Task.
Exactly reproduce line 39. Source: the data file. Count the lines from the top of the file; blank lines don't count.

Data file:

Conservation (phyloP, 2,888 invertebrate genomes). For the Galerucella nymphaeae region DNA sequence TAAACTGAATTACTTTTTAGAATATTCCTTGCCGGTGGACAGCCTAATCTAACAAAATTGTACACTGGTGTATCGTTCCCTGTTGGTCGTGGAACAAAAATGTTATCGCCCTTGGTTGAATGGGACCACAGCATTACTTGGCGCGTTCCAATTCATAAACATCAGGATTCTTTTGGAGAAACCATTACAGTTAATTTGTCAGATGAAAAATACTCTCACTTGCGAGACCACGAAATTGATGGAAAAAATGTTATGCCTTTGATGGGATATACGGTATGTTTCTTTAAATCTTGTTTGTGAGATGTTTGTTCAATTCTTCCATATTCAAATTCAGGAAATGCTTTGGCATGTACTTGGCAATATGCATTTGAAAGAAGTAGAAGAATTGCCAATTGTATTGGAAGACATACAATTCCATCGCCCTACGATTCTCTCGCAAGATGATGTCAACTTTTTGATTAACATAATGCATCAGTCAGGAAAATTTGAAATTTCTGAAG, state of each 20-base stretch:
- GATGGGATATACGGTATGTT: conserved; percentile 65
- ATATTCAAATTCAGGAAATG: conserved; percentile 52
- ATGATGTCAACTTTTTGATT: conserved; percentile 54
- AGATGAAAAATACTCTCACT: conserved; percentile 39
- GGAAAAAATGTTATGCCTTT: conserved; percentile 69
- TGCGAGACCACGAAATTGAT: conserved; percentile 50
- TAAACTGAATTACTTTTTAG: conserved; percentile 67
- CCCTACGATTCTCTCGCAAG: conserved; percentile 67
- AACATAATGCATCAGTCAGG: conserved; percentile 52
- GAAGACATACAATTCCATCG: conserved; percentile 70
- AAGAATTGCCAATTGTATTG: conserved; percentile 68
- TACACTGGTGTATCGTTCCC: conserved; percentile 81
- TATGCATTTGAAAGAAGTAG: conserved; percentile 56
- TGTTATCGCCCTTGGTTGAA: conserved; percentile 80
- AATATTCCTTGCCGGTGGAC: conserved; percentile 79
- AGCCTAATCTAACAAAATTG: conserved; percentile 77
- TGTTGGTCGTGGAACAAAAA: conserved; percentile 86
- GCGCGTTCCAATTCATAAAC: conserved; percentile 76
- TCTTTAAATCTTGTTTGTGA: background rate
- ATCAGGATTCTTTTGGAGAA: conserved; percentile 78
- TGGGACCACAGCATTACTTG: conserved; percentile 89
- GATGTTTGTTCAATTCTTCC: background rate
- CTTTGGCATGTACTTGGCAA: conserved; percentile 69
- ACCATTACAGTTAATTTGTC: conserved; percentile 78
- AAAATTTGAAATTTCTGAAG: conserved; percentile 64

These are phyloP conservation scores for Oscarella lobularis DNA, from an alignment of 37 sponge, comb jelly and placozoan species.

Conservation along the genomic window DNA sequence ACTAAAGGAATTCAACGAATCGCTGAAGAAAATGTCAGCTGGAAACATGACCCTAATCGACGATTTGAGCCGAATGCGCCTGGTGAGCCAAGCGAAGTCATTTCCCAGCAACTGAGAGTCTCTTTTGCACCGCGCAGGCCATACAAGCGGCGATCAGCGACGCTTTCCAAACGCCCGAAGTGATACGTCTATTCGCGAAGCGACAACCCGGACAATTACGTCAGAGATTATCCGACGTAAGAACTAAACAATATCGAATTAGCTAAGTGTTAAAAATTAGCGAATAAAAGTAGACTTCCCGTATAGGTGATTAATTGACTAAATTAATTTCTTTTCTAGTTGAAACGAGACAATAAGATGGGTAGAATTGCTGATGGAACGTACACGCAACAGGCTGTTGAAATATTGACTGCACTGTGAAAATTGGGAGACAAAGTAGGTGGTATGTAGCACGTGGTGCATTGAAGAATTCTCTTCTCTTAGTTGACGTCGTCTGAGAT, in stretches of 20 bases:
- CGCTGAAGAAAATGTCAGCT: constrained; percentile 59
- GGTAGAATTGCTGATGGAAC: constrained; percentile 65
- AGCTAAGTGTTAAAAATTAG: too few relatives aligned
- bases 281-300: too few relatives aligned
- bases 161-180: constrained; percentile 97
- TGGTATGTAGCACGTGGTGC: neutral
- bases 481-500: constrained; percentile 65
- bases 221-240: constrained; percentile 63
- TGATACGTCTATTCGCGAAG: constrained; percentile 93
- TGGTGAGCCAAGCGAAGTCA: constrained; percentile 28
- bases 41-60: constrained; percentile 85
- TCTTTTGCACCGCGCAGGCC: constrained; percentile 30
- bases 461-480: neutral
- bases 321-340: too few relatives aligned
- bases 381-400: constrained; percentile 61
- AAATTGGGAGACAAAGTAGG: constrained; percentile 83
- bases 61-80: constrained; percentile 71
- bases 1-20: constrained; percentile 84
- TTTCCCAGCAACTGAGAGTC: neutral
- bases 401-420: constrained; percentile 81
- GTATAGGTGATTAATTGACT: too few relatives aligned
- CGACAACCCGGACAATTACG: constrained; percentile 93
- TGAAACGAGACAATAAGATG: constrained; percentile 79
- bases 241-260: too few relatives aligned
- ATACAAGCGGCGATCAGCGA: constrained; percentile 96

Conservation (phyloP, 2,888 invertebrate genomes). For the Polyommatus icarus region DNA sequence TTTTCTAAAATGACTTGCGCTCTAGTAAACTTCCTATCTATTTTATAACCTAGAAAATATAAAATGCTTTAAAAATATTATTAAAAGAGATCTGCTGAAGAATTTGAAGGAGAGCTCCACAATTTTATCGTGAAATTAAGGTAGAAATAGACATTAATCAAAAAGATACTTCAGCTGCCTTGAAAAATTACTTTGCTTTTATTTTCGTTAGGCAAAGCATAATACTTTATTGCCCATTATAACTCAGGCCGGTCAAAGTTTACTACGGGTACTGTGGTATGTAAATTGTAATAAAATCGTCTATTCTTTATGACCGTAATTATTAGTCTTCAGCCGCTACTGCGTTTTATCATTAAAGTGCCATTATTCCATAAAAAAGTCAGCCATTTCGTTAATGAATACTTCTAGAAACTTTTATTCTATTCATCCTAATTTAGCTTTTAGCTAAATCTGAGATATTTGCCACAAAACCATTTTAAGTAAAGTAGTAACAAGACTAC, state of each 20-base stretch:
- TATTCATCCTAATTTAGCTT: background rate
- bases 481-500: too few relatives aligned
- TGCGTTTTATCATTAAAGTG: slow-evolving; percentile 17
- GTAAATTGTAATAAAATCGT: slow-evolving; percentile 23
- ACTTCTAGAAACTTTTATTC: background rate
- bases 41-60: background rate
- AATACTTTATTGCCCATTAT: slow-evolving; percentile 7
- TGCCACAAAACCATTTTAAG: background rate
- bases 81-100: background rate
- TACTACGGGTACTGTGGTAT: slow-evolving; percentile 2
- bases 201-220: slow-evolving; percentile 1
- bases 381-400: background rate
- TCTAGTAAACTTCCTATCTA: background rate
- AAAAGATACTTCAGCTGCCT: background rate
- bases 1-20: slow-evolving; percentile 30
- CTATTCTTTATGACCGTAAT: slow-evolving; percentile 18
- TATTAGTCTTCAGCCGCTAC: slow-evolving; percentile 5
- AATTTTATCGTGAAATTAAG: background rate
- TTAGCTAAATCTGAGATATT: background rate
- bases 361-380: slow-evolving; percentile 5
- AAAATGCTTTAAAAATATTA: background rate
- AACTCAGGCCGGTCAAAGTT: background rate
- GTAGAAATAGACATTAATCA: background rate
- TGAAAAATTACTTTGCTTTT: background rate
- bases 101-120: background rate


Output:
- bases 41-60: constrained; percentile 85